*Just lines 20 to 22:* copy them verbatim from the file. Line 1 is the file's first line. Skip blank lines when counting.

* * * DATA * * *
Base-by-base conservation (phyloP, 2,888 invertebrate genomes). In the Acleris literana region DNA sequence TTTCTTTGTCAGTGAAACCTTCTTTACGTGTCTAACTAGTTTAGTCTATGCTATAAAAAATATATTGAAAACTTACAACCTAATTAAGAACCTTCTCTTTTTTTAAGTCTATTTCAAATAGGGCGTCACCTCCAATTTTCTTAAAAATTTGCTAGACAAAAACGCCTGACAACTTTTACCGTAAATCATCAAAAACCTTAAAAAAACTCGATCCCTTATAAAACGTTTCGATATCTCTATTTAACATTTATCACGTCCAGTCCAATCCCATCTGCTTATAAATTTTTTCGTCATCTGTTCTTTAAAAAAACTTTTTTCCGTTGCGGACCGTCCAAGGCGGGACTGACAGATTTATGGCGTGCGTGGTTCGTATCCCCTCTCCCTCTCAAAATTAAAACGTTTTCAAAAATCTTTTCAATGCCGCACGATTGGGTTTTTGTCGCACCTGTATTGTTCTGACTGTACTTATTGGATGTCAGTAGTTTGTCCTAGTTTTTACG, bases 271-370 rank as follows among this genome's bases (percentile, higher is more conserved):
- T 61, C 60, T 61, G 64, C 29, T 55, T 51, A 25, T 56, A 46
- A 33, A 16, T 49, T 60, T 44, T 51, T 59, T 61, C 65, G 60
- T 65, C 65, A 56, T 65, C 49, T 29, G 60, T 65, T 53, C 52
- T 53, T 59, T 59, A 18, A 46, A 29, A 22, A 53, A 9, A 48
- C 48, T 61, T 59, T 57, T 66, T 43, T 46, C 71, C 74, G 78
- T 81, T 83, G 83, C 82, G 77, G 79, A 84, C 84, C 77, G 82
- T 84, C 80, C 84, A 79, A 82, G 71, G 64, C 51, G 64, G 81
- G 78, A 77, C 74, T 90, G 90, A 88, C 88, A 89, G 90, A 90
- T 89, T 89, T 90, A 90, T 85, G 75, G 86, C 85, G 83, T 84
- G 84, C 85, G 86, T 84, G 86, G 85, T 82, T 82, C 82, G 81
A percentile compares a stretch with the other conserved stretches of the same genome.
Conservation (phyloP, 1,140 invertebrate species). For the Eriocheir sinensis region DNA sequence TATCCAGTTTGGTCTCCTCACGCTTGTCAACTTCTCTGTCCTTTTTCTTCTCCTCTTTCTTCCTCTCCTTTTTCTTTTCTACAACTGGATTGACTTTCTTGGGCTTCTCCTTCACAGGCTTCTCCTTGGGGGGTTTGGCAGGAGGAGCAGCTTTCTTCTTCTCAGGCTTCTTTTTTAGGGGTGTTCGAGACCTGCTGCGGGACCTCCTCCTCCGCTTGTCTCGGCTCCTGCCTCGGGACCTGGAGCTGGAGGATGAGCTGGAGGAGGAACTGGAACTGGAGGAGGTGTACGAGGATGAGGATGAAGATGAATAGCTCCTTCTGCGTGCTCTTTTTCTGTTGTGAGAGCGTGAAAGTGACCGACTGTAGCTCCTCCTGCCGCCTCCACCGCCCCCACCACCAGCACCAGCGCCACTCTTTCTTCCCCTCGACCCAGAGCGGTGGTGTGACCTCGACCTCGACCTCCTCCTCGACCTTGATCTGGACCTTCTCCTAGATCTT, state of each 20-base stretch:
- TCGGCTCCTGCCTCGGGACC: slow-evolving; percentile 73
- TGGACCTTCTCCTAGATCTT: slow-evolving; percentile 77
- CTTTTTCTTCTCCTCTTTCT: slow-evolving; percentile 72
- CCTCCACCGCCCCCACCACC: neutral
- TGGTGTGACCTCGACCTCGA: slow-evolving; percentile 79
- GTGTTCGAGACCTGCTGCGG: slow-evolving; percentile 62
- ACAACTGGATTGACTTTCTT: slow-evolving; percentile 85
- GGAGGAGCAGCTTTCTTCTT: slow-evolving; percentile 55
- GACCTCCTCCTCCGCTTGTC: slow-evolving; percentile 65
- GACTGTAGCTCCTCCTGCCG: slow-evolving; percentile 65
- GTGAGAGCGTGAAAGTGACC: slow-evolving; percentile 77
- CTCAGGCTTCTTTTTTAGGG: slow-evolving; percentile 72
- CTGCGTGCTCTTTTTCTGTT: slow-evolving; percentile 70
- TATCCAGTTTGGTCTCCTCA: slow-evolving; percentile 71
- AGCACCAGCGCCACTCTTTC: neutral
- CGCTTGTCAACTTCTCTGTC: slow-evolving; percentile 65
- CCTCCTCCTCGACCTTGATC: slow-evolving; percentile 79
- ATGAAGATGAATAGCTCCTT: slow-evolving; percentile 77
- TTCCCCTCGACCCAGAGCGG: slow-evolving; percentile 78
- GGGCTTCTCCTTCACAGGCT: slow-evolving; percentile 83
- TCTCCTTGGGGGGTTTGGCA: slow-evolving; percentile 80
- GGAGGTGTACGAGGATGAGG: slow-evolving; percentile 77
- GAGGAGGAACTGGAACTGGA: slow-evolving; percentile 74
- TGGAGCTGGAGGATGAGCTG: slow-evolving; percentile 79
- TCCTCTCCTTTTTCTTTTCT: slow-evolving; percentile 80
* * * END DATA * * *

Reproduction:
- ACAACTGGATTGACTTTCTT: slow-evolving; percentile 85
- GGAGGAGCAGCTTTCTTCTT: slow-evolving; percentile 55
- GACCTCCTCCTCCGCTTGTC: slow-evolving; percentile 65